Tag Archives: Olympics

Picture post

17 Aug

I’m not sure I’d ever make a photo editor, but if you lay out news pages you have to know which pictures you like and which you don’t, and for some reason I was struck by this one.

It’s a picture of Laura Kenny of the Great Britain cycling team by Alex Whitehead of SWPix. And it’s so well framed, with the Olympic rings up on the banking above her, that it looks almost like a portrait or an old-fashioned photoshoot: “Ride slowly around the track, and don’t look at the camera.”

But there’s a strangely charged quality to it that you can’t put your finger on, until you read the caption and realise that it was taken, not during a photocall, but shortly after a huge crash in the women’s omnium that took down half the field, including Kenny, and left two riders and an official unable to continue. Then the picture reformulates in front of your eyes: suddenly you see the faraway look in Kenny’s eyes that you had noticed without noticing, and realise that the only reason you can see her eyes at all is because the visor on her helmet was broken off in the impact. It’s not a picture of an Olympian fulfilling a media obligation, but of one trying to pull herself together.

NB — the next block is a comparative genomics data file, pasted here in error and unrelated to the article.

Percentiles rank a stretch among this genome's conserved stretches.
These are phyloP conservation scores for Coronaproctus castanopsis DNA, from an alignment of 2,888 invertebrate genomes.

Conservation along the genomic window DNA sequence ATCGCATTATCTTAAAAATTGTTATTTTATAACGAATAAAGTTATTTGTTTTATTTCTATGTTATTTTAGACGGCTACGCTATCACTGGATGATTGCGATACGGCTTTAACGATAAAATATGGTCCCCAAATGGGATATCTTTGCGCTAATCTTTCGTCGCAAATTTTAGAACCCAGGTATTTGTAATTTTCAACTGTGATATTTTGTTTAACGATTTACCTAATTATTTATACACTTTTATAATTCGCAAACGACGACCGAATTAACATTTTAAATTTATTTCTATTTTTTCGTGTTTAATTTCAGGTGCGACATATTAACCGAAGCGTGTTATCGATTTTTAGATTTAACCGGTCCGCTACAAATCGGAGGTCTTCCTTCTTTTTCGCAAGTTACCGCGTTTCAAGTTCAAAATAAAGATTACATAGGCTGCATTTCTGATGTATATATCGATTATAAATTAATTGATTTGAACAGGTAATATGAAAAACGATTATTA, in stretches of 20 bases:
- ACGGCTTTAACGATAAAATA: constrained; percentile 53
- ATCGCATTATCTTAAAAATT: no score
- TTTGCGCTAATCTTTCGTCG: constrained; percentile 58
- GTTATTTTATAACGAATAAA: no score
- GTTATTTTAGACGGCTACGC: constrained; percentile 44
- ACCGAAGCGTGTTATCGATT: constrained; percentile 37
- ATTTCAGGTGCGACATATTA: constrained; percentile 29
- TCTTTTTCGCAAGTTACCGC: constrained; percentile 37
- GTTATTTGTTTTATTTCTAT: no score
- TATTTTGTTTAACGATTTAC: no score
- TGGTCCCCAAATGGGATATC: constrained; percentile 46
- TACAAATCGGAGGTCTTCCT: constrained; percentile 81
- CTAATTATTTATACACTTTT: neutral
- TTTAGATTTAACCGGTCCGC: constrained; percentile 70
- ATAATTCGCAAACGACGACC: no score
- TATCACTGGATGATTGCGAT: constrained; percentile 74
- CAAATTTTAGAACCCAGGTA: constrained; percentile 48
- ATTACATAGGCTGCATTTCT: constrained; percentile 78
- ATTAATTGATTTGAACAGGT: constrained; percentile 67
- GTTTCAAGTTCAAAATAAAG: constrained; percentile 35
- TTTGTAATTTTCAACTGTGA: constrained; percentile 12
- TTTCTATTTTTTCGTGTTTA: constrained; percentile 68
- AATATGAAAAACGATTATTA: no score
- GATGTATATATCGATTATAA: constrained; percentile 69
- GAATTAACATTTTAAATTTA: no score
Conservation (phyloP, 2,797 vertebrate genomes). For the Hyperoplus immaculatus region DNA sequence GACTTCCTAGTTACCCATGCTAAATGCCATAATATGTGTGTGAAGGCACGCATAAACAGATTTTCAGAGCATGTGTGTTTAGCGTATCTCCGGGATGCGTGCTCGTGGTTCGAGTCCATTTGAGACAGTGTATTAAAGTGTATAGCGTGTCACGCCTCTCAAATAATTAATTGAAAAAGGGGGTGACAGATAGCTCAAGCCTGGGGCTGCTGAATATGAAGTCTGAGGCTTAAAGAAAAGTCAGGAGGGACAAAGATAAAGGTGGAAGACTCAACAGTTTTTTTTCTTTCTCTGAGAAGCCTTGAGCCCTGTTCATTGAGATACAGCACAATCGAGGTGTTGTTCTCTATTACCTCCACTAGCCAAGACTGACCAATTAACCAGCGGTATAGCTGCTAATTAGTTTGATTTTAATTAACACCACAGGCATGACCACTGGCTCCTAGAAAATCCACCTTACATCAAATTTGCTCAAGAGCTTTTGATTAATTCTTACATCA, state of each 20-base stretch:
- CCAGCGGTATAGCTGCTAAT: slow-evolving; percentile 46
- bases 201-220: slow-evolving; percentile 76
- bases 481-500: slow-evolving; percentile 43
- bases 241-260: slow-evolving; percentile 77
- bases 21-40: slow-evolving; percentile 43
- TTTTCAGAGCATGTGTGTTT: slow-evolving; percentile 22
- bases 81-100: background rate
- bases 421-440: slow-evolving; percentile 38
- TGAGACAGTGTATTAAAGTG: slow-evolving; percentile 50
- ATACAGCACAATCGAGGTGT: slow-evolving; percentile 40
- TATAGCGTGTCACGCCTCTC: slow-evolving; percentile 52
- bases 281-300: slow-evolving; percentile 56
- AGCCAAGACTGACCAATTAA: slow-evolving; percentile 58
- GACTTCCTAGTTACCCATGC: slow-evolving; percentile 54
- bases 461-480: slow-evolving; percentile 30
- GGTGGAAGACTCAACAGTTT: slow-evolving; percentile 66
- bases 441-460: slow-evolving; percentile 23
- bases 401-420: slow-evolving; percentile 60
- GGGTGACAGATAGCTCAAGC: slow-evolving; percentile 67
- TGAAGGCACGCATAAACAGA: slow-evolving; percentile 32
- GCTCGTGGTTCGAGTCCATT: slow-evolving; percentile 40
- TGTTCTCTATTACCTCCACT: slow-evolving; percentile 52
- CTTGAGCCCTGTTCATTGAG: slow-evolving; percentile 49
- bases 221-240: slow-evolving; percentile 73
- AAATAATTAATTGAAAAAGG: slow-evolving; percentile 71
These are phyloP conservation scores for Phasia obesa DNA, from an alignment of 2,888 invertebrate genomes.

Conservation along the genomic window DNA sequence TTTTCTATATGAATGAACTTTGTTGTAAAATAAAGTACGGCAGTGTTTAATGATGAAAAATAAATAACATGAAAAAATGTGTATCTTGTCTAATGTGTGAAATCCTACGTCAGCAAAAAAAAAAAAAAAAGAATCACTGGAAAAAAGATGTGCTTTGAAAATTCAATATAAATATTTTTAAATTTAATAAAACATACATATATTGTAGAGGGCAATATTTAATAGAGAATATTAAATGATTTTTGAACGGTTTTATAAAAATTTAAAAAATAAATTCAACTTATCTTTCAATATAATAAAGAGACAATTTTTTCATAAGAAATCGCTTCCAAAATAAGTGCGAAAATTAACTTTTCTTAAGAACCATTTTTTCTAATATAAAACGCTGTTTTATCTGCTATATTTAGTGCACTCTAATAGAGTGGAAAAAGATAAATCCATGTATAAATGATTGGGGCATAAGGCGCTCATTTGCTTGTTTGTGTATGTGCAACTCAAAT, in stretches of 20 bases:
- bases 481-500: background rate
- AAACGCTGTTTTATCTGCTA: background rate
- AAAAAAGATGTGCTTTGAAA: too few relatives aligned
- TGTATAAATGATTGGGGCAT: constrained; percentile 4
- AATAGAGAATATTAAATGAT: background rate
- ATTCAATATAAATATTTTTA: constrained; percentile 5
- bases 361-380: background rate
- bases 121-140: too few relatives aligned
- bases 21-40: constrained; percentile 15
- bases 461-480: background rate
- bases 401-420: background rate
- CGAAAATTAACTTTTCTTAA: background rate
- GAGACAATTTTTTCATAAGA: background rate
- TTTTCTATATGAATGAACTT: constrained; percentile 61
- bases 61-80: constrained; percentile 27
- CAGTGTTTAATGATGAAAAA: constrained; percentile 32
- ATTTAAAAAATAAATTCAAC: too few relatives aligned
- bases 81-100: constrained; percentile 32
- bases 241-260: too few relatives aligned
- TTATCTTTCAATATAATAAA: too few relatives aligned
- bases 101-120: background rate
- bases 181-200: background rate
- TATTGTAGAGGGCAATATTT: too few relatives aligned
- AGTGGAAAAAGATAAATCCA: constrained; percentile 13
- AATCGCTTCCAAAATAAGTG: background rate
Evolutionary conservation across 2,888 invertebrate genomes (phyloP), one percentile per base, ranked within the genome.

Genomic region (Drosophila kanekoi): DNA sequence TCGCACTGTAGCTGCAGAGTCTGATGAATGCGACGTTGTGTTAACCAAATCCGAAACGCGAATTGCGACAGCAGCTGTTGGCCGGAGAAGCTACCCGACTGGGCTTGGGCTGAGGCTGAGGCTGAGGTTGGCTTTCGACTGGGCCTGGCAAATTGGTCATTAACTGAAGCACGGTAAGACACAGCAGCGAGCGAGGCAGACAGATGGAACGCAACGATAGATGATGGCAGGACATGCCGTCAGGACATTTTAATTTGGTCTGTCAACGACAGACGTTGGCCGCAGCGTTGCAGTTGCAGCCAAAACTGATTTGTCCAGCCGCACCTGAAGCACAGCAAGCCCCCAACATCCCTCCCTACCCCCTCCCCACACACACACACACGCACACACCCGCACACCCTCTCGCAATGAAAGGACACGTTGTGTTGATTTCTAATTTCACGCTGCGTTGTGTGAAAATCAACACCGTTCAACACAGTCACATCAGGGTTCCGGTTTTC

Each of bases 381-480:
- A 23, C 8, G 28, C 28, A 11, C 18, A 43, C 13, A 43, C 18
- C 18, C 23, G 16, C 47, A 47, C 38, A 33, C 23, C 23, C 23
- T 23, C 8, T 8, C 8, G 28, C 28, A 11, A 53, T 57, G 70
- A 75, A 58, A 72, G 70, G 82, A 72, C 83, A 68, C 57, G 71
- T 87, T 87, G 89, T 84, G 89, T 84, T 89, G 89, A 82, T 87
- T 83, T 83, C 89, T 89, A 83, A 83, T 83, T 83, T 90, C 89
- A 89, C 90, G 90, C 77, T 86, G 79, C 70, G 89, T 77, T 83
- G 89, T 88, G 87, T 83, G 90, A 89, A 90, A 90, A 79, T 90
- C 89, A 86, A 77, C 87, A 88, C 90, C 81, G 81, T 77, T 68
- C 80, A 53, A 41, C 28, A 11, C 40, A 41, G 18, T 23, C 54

As reinterpretations go, it’s not as disorientating as the critic Walter Pater’s famous suggestion that the Mona Lisa might be underwater (“in that cirque of fantastic rocks, as in some faint light under sea”). But the meaning of the image is sufficiently hidden that it doesn’t make a good news photo. It need a caption to explain it, whereas there are any number of agency pictures of riders flying through the air that would tell the story on their own. News pics need to be a kind of search engine optimisation for the eyes: clear explanatory visuals to go with a clear explanatory headline. If you want to publish photographs that reveal their truth slowly, you probably need to get your art critic involved, as the Guardian did for several years.

All this is quite rarefied photographic air, of course: often the material you’re dealing with is, shall we say, less charismatic. Last week’s business section in the Tribune carried a full double-page spread on the rise of air source heat pumps. We sent out a photographer who has immortalised Malala Yousafzai and Leonard Cohen in stunning monochrome, and he still came back with a picture of a smiling couple standing next to a beige box. As the production editor, who was laying out the spread, grumbled, “even Robert Capa would struggle to make this one interesting”.